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Graduating into the pandemic: One year on

UNIVERSITY NEWS LAST UPDATED : 23 MARCH
Nursing alumna Claire Carmichael

Adult nursing alumna Claire Carmichael, who graduated from BCU in January 2020, found herself on the frontline of a global pandemic just weeks into her new career.

A year on from the UK’s first national lockdown, we caught up with Claire, who is now a Practice Nurse in a doctor's surgery, to see what her first year as a qualified nurse has been like.

So what has the past year been like for you as a newly-qualified nurse?

It has been a rollercoaster with so many ups and downs. When I graduated and got my first post shortly after, I was really excited. Suddenly you’re a nurse and not a student anymore, and I think that was the hardest bit of my journey – the transition from being a student and going into nursing.

I beat myself up a lot about it in the first few months because patients would ask me things that I didn’t know the answer to, and I used to think, ‘I should know that’. I got very down about it for the first few months, but then it picked up again. The past few months have been better. I changed practices from a surgery in Southampton as it was a long journey into work. The travel alongside a long day was really tiring, so that’s when I made the move to a practice in Fareham, which is only a five-minute walk away from my house, which is amazing. That small change has made such a difference, and I’m going into work happier and surrounded by a great team who are so supportive.

How has the pandemic impacted the role you carry out every day?

As a newly-qualified nurse, there were pros and cons to it. The pros were that I wasn’t already in a set routine, whereas some nurses had been doing it for years and their routine had to change because of the pandemic. Whereas coming in fresh like me, it wasn’t as difficult as I didn’t have an established routine, so I’ve been able to just go with the flow.

The cons have been that my training was pushed back. To be a GP nurse, you have to do a different level of training. That all got pushed back until September 2020. I had a long wait until I was able to do any training, which meant that I was stuck doing things that I could already do and received the training for at BCU, like electrocardiograms (ECGs) and injections. As I wasn’t able to learn new things, I got frustrated, which is one of the reasons why I got so down about it all.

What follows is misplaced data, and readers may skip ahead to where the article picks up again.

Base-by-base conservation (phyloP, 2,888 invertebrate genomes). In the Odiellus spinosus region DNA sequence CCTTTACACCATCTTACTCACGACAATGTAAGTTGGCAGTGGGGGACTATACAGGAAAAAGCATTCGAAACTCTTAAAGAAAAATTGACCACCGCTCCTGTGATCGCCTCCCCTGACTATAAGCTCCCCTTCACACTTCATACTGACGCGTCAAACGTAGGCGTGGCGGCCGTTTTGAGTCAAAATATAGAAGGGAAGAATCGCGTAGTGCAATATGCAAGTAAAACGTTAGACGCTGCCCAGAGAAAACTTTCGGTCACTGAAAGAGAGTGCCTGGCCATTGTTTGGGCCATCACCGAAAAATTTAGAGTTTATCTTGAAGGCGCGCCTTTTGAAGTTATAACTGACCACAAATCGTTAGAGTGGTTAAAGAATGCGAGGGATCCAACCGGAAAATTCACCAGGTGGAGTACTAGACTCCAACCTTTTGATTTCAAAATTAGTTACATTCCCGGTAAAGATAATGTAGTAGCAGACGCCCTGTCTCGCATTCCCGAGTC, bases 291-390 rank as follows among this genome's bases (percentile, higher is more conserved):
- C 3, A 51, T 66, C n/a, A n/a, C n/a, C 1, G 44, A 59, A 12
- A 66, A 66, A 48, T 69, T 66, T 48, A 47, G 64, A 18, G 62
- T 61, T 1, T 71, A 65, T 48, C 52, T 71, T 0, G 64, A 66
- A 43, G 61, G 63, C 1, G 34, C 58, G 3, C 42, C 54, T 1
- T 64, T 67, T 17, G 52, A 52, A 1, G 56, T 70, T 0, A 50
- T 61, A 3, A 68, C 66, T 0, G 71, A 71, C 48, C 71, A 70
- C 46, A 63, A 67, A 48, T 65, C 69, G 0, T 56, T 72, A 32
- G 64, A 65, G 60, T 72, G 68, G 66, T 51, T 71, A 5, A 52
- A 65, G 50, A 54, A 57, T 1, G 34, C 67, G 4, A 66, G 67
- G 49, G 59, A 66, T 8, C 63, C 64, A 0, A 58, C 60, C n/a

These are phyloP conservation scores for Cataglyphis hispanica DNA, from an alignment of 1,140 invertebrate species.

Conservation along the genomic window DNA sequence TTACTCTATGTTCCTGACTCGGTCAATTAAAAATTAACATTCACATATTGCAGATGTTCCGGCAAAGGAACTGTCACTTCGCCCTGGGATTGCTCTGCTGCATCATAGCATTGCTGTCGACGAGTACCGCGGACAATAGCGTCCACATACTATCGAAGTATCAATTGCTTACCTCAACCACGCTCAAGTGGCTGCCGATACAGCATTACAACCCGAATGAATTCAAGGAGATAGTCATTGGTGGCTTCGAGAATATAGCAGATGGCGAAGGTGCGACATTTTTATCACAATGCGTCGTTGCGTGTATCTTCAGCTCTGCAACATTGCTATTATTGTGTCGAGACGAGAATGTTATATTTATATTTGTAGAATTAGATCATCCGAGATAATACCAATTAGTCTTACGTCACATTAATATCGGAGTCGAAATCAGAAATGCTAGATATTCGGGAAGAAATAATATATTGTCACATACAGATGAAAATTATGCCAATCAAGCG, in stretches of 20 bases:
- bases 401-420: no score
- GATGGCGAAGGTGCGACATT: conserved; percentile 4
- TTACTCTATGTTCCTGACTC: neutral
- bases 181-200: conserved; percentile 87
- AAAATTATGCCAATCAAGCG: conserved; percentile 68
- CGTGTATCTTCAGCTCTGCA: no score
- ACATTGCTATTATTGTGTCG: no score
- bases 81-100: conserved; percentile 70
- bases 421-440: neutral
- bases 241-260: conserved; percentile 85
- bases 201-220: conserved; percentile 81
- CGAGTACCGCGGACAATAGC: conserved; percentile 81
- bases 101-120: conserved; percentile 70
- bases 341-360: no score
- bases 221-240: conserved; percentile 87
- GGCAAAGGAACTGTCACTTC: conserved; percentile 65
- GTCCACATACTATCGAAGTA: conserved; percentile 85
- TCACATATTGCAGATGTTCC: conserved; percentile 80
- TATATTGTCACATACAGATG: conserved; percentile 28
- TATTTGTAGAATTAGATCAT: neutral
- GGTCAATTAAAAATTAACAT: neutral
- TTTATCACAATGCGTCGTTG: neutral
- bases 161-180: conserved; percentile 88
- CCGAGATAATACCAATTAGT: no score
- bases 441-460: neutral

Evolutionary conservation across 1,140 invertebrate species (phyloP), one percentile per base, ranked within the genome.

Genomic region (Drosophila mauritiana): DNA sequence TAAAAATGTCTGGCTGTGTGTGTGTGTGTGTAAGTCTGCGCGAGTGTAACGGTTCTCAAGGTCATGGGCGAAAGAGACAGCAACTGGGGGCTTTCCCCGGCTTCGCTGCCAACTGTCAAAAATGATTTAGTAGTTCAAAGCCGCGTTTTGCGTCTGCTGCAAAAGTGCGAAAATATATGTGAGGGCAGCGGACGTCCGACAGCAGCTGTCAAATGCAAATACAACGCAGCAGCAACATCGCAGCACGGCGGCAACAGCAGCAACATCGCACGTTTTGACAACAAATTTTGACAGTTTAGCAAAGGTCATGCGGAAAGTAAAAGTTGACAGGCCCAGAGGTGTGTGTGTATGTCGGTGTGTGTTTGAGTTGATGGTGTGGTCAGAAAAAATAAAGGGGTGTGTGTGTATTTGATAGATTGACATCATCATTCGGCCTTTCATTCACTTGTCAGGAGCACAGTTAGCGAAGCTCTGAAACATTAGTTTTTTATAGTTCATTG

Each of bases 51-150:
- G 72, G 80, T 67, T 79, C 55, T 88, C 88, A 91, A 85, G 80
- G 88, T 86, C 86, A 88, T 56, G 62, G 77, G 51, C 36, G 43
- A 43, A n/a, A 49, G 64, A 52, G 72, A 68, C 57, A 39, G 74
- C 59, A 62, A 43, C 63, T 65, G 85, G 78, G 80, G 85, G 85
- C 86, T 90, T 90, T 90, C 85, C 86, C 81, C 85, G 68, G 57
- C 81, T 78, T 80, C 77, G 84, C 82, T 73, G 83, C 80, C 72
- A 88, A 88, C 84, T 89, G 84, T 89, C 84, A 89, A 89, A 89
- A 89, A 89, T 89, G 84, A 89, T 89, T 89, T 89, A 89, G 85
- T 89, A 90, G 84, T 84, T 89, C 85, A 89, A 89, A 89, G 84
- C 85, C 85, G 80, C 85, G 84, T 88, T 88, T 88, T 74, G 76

As soon as my course started in September, I was well away and getting signed off to do baby injections and smear tests. Everything has been so different because of the pandemic. As we didn’t know a huge amount about the virus at first, our doors were locked and we were only seeing absolutely necessary patients. Things are starting to return to some kind of normality now, as I’m seeing a lot more patients and am able to do a lot more too.

How has it felt to be part of the NHS during the past year?

I am so proud! What a time to come into nursing. It’s been such a privilege and an honour to be part of healthcare right now. Being a Practice Nurse, I’ve been part of the vaccination programme, so doing my first vaccine clinic was a really proud moment, and hearing amazing comments from patients about how grateful they are to get the vaccine. It’s been tiring, but so rewarding.

Have there been any more rewarding moments in the past year?

The vaccine clinic has to be one of the highlights as it’s such a massive milestone and not something that many people can say that they’ve done. Just helping patients too has been great, and going out of my way for a patient and knowing that I’ve done a good job at the end of the day – that’s when I feel happy and content, and feel so proud that I was able to do something for them.

I’m now also part of the GP Nursing Shared Decision-Making Council for NHS England, so that was a big moment too, as I was asked to be part of that as a newly-qualified nurse and they wanted someone who was fresh and new to the role, and it’s been so interesting. It’s great how we can create change and learn from the first wave of the pandemic, so that if it ever happens again, we will know what we’re going to do and how we’re going to tackle it.

If you could go back to a year ago, what would you tell yourself?

I’d tell myself to go easy on myself. I gave myself such a hard time, and I caused my own problems in a way as I was putting myself down so much. I think I would say ‘go easy and remember that you’re still new to the role, so you’re not going to know everything’.

What advice can you give to nursing students who are graduating this year?

BCU prepares you very well to be a nurse, but you can never be fully prepared for this transition. Don’t beat yourself up, and don’t expect to know it all because you won’t. At times, you will feel overwhelmed and you’ll put yourself down. The transition is hard, so be prepared for it, get yourself a good support network and take each day as it comes.

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